A hydropower project involving the government and International Group of Entrepreneur, better known as IGE, is less than one-quarter finished after almost nine years of work, the Ministry of Electric Power has revealed.But Deputy Minister U Myint Zaw insisted Thatay hydropower project, about 19 kilometres north of Thandwe in southern Rakhine State, would be finished by 2018-19.

It will have a maximum generation capacity of more than 100 megawatts and is expected to produce up to 386 million kilowatt hours a year.

He told the Pyithu Hluttaw on January 30 the K45.62 billion (US$53.4 million) budget for the project was adequate and the project had been delayed because of difficulties digging tunnels for the dam due to the “geological complexity” of the area.

Speaking in response to a question from U Aye Mauk, the representative for Mahlaing, the deputy minister said IGE is working together with the Hydropower Implementation Department on two diversion tunnels and sluice gate. IGE is owned by U Nay Aung and U Pyi Aung, the sons of former Minister for Industry 1 U Aung Thaung, who is now a Pyithu Hluttaw representative.

Earlier reports suggest the project was to be implemented by an Indian company with a $60 million loan from the Indian government’s Exim Bank.

U Myint Zaw said the government did not plan to change the project into a build, operate transfer or joint venture to speed up the construction process.

After the deputy minister’s response, Pyithu Hluttaw Speaker Thura U Shwe Mann said the value of the hydropower project was “questionable” and criticised the deputy minister’s overly technical response, which he said was hard for MPs to understand.

“What MPs and the people want to know is not the way it is done but the result: when it will be finished or, if necessary, how much money we will have to allocate to finish it, for example,” he said.

“Electricity generation is extremely important in the current circumstances. This project started in 2004 so it has been nine years as of 2013. It is 23 percent completed and if we let this project continue it will go well beyond the tenure of this government, until 2018-19. So it is a questionable project.”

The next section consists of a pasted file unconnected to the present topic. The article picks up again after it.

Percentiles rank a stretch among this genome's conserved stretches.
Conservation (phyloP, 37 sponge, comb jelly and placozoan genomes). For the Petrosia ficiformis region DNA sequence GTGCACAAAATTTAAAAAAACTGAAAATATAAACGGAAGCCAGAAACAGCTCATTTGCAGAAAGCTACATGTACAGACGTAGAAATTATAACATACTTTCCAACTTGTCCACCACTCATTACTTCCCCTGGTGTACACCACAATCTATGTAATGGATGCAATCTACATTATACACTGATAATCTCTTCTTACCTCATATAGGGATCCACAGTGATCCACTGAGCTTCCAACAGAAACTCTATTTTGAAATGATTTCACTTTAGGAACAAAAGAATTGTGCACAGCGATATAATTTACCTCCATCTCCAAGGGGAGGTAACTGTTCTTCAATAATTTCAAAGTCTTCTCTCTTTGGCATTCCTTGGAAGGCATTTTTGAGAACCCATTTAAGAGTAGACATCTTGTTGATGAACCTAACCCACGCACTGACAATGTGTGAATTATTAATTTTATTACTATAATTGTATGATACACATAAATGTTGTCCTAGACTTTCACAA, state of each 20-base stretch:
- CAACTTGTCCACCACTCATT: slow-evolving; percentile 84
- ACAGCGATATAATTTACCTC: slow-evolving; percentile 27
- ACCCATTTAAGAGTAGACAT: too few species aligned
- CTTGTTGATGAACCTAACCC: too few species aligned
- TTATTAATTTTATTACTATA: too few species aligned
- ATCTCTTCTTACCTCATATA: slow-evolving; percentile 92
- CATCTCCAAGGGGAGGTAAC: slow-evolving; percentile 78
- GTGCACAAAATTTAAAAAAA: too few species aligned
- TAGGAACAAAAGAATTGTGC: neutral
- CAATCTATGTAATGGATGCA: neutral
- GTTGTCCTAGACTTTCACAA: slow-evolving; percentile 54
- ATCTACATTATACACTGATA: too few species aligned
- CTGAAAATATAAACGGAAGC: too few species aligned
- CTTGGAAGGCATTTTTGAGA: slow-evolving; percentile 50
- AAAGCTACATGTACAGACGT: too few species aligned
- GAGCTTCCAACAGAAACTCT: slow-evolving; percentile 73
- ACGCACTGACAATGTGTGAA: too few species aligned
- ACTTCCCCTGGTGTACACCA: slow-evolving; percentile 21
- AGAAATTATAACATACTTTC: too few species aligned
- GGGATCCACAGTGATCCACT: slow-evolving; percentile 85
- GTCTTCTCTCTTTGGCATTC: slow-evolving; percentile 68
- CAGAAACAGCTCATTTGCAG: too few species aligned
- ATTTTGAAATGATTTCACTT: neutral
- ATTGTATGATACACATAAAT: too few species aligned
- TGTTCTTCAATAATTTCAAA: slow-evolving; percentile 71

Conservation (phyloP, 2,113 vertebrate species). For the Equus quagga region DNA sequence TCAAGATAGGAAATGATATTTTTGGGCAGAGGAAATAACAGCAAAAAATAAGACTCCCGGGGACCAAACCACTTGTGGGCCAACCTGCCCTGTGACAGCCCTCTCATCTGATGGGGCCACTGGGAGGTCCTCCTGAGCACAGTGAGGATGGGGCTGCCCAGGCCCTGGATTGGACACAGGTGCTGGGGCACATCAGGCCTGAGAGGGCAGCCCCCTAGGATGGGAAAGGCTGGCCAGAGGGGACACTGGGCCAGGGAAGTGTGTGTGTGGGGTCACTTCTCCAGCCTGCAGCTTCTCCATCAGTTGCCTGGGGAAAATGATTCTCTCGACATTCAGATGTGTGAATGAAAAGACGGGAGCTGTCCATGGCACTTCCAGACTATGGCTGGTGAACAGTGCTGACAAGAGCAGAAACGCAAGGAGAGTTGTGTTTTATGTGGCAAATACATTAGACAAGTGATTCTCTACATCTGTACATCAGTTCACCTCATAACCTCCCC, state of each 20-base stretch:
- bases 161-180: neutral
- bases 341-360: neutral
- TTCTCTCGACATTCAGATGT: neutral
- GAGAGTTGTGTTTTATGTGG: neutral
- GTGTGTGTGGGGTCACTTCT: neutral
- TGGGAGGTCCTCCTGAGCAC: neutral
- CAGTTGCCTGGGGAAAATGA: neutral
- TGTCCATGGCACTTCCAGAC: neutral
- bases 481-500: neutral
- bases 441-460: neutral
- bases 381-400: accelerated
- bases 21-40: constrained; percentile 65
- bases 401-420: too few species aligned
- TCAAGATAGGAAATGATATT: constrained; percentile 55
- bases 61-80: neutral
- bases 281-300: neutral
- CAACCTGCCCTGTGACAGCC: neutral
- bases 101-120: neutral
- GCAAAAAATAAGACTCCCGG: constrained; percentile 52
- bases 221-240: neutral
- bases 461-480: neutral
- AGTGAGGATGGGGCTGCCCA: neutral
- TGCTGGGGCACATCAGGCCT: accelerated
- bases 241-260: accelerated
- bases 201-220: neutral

Thura U Shwe Mann said parliamentary committees should review government projects that are in progress “as a collaborative effort” and recommend the prioritisation of particular projects that can bring the most benefit “for the people and country”.

“We discussed [Thatay dam] based on a submission [from an MP] so nobody knows how many similar projects need to be dealt with. Because it is time to discuss and assess projects, as well as budgetary and taxation matters submitted by the Union Government to the Pyidaungsu Hluttaw, the relevant committee should review projects seriously,” the Speaker said.

He said projects that have not begun should be vetted to assess whether they should continue “based on the difficulties and potential benefits”.

“Committees will have to assess which electricity project, for example, should have been completed or needs more funds to be completed it. If funds are scattered among all electricity projects under construction, no particular projects are completed, delaying improved electricity generation,” he said.

“Whatever project is executed, it uses public fund so should be beneficial to the people and the country … the hluttaw committees should review the projects that are needed and arrange for them to be completed in as short a time as possible.”

Translated by Thit Lwin